New leadership program further prepares students for the post-graduate job search

Dean of Students spearheads passport program to unite both students and faculty

By Meghan Zea /// News Editor

The Pioneer Passport to Leadership program was started this year by Dean of Students Anna Gonzalez in an effort to provide students with important leadership skills for post-college job searches.
Arianna Figueroa (’16) was the Dean of Students’ intern responsible for planning the program. She and worked over the summer to contact faculty and ask that they facilitate seminars and workshops for students to learn and develop leadership skills.

The Passport to Leadership Program requires students to attend seven different workshops throughout the school year. The leadership program is centered around four different tracks from the Student Life foundations: Leadership, Career, Diversity and Wellness. Candidates are required to take a core seminar from each field. Students must take Leadership for Social Change for the Leadership track, Action Tools for Allies for the Diversity track, Getting What You Want From Sleep for the Wellness track and an elective seminar in the Career track. Students are given passports to track completion; after a student attends an event, his or her passport is stamped to show attendance.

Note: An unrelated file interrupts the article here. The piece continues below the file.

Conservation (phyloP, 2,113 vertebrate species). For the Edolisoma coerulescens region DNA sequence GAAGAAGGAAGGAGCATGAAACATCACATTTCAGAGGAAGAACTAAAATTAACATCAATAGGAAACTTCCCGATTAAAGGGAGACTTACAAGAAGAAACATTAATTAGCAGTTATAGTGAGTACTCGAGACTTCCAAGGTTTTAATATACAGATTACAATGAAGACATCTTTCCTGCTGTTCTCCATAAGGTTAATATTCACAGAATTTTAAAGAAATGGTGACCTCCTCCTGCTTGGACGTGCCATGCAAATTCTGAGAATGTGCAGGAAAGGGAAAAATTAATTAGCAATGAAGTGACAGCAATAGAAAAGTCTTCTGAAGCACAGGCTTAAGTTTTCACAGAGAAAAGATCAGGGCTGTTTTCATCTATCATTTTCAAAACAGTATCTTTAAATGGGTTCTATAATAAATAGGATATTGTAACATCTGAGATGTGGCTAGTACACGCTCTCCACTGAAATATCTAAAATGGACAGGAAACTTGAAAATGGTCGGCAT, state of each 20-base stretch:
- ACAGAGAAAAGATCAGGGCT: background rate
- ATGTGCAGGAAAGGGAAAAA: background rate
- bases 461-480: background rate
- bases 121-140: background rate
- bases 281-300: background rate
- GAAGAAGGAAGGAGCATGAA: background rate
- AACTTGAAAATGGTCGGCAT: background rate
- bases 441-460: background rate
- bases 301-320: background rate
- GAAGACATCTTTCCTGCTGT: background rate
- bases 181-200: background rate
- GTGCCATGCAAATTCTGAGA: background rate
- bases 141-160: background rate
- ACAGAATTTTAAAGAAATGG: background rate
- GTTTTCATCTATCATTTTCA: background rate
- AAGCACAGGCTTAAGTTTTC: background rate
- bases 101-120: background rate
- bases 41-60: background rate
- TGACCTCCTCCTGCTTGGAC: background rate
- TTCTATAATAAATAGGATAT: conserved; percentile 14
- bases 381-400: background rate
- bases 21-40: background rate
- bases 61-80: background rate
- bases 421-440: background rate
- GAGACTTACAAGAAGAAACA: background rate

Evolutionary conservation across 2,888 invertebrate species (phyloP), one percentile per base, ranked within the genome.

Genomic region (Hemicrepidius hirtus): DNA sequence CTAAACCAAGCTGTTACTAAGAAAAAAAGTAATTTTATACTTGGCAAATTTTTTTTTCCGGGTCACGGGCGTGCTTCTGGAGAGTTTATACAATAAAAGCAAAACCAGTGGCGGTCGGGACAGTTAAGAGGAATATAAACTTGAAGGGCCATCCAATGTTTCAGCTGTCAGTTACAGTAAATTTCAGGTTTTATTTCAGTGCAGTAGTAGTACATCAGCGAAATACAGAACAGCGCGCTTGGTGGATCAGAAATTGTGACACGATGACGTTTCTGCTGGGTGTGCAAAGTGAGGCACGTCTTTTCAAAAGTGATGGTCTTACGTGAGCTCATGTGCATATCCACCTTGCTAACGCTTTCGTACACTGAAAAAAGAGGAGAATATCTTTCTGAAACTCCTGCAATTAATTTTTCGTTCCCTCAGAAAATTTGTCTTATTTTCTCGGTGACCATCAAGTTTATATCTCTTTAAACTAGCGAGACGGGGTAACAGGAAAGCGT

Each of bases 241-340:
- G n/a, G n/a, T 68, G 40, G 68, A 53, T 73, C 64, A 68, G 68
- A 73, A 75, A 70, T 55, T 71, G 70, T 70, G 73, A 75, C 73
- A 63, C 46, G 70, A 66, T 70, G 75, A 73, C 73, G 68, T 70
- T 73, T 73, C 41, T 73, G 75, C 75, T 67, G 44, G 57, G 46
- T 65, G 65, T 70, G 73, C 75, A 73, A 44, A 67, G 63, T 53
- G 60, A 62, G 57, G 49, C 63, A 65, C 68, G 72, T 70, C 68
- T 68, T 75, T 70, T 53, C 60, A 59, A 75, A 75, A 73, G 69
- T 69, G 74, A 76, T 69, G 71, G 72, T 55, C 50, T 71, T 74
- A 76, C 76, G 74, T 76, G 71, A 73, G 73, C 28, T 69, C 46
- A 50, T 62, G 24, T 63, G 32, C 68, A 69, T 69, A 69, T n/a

At the end of Spring semester, a celebratory meal will be held with the facilitators, the Dean of Students office and the students who successfully completed the program. Most notably, students who complete the program receive a certificate and honors upon graduation. Additionally, the certificate is held by the Dean of Students office after graduation.

Figueroa claims that the program is a way for students to seem more marketable in the job search process.

“The [Passport to Leadership program] is something tangible,” Figueroa said. “It’s something outside the classroom that students can add into their portfolio of skills. Employers can look at [the certificate] as something real.”
A concern that both Gonzalez and Figueroa considered was making the program’s time commitment reasonable enough to fit into students’ busy schedules. Figueroa assures that the average LC student can handle the workload because “the workshops are [a] minimum of an hour to [an] hour and a half” and the “mandatory seminars are spread out over the school year,” which helps students plan ahead.

Tomas Yanez (’17) is happy to be involved in the new leadership program because it inspires awareness of diversity in his classmates.

“Some of the kids come to college without being aware of their surroundings,” Yanez said. “Going to [Passport to Leadership] workshops where you learn to be aware of other cultures lets you leave being able to better communicate with diverse people.”

Gonzalez and Figueroa have built the program to look towards future installments and growth.

“Our goal is to make a good core program that expands each year,” Gonzalez said. “We want more sessions with administrators and students, so that students can see how excited the facilitators are about their journey.”
Students who would like to get involved are encouraged to go to the LC Dean of Students website, where a full schedule for the Fall and some Spring seminars for the Passport to Leadership program are listed.

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